Your financial goals will change throughout the course of your life and the focus will eventually shift from asset accumulation and growth to estate preservation and wealth transition.
Your financial goals will change throughout the course of your life and the focus will eventually shift from asset accumulation and growth (saving! saving! saving!) to estate preservation and wealth transition (enjoying the sweet fruits of your labour). An estate wedge is a planning strategy that can help you with this shift from accumulation to estate planning.
The strategy involves allocating a portion of your non-registered assets into a segregated fund contract, giving you more control over these assets from an estate planning perspective. This can result in several benefits, such as:
You maintain full control over your assets
Payout options can be tailored to the needs of your estate including lump sum payments, annuity style settlement or a combination, which can be structured directly into your contract
You can employ strategies to address the issue of cognitive decline
Payouts are made directly to your named beneficiaries when you pass - these payouts should bypass probate with appropriate documentation and expedite the process of distributing assets
Distributions are not subject to your will, which provides privacy and lowers overall settlement costs
If you’re contemplating your assets at retirement, you should also consider your will, select your executor, choose your beneficiaries and decide on which settlement option would work best for each of those beneficiaries. If you are still far from retirement but perhaps have aging parents, now might be a good time to consider whether your parents have a plan in place to simplify the transfer of their assets, and if you yourself have any experience in executing a will. Whichever scenario you find yourself in, you can give all of these factors some thought and review your options to see whether an estate wedge can simplify the whole process and help you meet your specific estate planning objectives.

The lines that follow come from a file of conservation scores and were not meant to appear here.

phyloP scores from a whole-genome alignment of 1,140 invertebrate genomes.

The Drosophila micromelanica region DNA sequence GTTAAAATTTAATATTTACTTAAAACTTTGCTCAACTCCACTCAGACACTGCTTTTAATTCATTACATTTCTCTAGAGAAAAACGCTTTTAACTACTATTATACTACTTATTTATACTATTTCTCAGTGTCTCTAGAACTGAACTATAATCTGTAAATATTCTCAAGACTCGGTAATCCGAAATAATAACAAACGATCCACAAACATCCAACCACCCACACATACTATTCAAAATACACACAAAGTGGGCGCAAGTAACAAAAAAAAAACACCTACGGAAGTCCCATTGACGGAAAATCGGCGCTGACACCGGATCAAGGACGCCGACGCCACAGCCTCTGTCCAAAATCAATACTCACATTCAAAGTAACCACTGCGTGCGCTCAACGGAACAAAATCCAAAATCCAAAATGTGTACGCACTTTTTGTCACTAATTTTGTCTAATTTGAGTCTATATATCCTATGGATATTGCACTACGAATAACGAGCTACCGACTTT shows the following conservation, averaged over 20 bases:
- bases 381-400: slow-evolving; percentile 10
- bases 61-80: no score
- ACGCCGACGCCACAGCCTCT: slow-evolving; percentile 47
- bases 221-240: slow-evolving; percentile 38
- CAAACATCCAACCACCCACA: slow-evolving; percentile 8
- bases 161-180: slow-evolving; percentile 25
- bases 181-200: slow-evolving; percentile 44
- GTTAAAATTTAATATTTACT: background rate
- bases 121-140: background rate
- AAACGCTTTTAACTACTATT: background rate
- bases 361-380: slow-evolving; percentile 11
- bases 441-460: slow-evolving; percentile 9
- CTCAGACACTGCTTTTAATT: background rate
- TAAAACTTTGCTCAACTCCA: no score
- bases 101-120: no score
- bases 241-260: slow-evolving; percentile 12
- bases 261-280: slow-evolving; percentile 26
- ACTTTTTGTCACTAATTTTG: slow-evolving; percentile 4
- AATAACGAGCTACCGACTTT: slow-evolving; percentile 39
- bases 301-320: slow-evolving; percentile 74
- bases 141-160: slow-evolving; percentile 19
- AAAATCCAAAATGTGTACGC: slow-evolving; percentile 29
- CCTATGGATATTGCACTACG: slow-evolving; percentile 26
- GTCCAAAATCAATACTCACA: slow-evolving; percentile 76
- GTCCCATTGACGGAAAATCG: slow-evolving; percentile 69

Here is an example. You’ve selected two beneficiaries and at death, prefer an immediate payout of $100,000 to each. This would identify the need for a $200,000 estate wedge. You now have the option to choose a lump sum payment for one beneficiary and an annuity settlement payment for the other; all of this can be easily structured into the estate wedge, providing you with peace of mind knowing your assets are going to whom you want and how you want them to be delivered. And in the meantime, your assets can remain liquid and can continue to grow in a portfolio that can hold a combination of equity and fixed income funds.
There are various options for the timing and type of asset to divert into an estate wedge, which you can discuss with your advisor.
The estate wedge is not only easy to implement, it can also provide you with real value and peace of mind that is priceless.
Author: The Link Between